Today, the Muslim world shifts its eyes to one thing: The lamb.
Today is Eid al-Adha, the Feast of Sacrifice.
the end of the haj, the pinnacle event of this feast is sacrificing a lamb — literally slitting its throat while reciting verses from the Quran. After reserving a portion of meat to give to the poor, Muslims will clean the meat and rub it with fennel seed, turmeric and other aromatic spices. Then they will braise or roast it until the tender meat falls off the bone.
In almost every country, new clothes are a must for this special day. In the Middle Eastern country where I live, local men attend prayers early in the morning, and then receive guests as early as 6 a.m. Women with henna-decorated hands pass out chocolates and money to children who knock on their doors. But the lamb takes center stage, and some Muslims don’t even know why.
The event behind Eid al-Adha is Prophet Ibrahim’s (Abraham) willingness to sacrifice his son. Muslims know that God stopped Abraham as he raised the knife and sent a ram from heaven so the son could go free. But the deeper significance of this story — and how it points to Jesus — most will never know.
Several years ago I had coffee with a South Asian woman near the celebration of this meaning-packed holiday.
A few simple questions led to a topic most Americans would avoid: sin. As a Muslim, Hanna explained to me how she views sin: Everyone sins, at least a little. But the payment for sin is good works.
It gave me the entrance to share about the seriousness of sin, its penalty of death and that no amount of good works are good enough for God. Ever.
The table was silent. Suspense had sufficiently been built. Hanna appeared deep in thought when she looked up from her drink and asked, “So how can anyone go to heaven?”
I was so glad she asked! “You know about Nabi Ibrahim?” I ventured, referring to the Eid ul-Adha story. “The ‘ram from heaven’ was given in place of Abraham’s son, and this sign points us to Jesus.” (As a note, some Muslims insist the son was Ishmael, not Isaac, so I used “son” in general to avoid confusion or an argument.)
After relating the story to Jesus the spotless Lamb of God who gave his life so we could go free, I asked Hanna, “Have you ever heard this before?”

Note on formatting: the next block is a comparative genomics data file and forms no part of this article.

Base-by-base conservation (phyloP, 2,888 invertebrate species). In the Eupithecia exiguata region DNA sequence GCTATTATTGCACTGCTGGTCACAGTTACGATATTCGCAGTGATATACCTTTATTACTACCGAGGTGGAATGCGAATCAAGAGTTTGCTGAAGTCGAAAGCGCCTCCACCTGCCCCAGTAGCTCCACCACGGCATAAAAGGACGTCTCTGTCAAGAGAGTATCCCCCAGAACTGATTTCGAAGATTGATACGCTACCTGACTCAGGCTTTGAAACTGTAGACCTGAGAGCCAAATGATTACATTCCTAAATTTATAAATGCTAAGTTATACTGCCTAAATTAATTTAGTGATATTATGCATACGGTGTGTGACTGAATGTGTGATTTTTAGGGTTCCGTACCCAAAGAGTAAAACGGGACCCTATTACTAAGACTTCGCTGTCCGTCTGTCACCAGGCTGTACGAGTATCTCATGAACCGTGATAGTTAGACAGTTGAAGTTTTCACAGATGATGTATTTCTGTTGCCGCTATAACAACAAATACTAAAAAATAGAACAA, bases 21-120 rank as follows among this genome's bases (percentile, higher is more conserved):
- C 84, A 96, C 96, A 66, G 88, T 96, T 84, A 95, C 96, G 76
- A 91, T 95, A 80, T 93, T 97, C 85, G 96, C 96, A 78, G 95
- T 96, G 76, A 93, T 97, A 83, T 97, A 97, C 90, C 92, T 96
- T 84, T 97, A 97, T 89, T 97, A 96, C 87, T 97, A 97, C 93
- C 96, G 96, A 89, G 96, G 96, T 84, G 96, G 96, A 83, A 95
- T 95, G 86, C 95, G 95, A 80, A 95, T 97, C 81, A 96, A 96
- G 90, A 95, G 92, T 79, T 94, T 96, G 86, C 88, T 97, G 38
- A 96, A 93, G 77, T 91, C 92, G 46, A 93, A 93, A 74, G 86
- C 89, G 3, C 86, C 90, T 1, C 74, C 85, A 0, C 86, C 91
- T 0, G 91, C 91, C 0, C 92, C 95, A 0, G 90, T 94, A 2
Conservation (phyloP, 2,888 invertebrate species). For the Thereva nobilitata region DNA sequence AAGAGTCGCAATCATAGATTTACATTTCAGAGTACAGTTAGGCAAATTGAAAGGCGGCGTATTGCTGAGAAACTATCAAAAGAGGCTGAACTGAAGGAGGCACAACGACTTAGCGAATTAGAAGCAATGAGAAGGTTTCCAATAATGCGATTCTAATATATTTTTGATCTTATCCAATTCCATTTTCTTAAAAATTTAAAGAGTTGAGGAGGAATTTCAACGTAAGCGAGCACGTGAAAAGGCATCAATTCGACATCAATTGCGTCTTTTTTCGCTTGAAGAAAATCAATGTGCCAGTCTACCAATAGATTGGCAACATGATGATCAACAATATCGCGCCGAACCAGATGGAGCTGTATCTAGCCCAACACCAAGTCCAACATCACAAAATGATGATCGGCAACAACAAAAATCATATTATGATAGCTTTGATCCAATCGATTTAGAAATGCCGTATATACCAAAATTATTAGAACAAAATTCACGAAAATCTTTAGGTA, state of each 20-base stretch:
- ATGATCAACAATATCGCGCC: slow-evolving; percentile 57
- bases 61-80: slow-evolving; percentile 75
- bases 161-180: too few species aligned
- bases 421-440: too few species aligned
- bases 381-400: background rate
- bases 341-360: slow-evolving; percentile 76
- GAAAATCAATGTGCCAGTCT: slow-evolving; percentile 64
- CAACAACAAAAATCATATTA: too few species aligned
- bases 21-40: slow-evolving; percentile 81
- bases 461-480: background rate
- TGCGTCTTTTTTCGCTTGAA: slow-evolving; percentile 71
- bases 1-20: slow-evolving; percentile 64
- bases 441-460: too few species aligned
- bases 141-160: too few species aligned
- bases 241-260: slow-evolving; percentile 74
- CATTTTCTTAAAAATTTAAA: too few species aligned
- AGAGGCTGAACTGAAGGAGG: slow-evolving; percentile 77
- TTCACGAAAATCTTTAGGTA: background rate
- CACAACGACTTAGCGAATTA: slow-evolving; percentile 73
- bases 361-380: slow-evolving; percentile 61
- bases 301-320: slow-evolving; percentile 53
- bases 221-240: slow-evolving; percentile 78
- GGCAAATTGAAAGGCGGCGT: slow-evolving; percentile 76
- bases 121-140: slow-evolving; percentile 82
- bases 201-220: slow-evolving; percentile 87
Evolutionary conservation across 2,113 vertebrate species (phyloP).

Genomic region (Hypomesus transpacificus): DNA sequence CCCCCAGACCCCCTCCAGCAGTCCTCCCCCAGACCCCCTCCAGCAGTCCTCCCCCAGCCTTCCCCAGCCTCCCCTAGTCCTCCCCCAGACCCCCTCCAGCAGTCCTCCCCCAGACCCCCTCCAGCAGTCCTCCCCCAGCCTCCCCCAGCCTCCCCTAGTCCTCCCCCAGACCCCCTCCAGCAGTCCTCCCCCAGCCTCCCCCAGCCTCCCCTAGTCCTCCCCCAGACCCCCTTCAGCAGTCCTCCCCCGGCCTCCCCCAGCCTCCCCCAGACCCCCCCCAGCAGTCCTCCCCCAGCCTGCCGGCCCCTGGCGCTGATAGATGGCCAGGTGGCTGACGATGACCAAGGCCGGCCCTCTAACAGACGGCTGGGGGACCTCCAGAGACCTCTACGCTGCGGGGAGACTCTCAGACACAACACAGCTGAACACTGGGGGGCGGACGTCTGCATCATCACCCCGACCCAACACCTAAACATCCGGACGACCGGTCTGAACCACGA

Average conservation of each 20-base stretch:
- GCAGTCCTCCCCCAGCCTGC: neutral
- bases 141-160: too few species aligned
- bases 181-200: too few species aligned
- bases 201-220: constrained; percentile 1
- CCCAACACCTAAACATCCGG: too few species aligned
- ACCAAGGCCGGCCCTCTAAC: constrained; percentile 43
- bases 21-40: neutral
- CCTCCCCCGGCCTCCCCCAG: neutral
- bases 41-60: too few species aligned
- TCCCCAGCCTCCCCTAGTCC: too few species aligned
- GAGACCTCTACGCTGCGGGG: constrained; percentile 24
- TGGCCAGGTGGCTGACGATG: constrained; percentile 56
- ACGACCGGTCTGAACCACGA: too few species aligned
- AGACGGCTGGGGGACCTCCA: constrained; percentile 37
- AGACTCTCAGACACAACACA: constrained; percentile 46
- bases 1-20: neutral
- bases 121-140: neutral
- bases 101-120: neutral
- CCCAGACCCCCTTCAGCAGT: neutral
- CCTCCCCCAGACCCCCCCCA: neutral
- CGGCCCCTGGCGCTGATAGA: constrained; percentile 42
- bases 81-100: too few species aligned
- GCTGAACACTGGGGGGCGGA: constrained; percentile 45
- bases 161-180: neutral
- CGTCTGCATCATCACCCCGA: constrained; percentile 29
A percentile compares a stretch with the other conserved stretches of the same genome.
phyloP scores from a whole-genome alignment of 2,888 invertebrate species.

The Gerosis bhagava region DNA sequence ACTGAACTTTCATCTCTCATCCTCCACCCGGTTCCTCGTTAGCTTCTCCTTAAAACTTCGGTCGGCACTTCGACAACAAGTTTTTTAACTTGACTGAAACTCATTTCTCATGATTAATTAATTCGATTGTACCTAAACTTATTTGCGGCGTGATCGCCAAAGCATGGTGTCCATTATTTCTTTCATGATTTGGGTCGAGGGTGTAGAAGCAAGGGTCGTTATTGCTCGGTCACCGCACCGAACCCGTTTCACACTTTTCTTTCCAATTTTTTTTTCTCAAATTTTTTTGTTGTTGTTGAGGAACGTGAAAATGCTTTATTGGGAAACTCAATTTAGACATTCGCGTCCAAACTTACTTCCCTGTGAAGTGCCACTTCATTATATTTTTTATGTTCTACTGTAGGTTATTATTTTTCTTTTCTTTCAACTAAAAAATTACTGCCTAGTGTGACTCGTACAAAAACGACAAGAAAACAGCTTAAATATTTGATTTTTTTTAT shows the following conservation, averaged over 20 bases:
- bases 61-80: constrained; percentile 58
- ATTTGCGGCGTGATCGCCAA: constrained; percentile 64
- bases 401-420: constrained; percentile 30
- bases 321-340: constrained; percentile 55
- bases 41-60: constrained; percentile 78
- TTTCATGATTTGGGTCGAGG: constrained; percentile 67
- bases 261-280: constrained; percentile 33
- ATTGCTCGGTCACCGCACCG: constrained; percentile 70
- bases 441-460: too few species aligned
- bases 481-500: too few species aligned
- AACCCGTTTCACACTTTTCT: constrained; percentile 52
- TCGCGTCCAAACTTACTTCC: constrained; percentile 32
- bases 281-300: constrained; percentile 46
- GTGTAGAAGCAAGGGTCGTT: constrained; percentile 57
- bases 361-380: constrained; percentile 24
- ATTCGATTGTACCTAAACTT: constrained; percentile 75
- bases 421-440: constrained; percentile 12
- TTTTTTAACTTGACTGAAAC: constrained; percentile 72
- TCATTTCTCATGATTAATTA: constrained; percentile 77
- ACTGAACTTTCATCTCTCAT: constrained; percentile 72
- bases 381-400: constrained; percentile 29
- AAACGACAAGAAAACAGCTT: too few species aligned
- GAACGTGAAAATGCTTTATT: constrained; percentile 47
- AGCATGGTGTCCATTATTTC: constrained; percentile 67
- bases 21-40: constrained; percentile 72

“No. Never.” At the end of our coffee date, Hanna thanked me for explaining about Jesus. She said, “I have always wondered why he came.”
The Quran ends the story of Abraham and his son with this: “And We ransomed him with a momentous sacrifice” (as-Saffat 37:107, Yusuf Ali Translation). So, every year on the occasion of Eid ul-Adha, astute Muslims are left wondering, What is the “momentous sacrifice?” Surely it means more than a ram caught in the brambles.
God in his wisdom tucked this meaning-packed story in the Quran and made it the focal point of the biggest feast in Islam. Having woven this account into the fabric of Muslims’ lives, God has prepared these precious men and women to hear about His provision of the “momentous sacrifice,” Jesus, the Lamb of God.
This Eid, may they not be left wondering.
YOUR TURN: Have you ever taken part in an Eid al-Adha celebration? Do you know any Muslims who are celebrating today?
"Anna" blogs about friendship, culture, and Kingdom-living from her home in the Middle East. She loves Jesus and wants to see Him cherished by her neighbors and people everywhere. Anna will be posting on the Persecution Blog each month. Feel free to ask questions or suggest future topics in the comments section for this post. Anna is a pseudonym, and all names in her posts are changed for security reasons.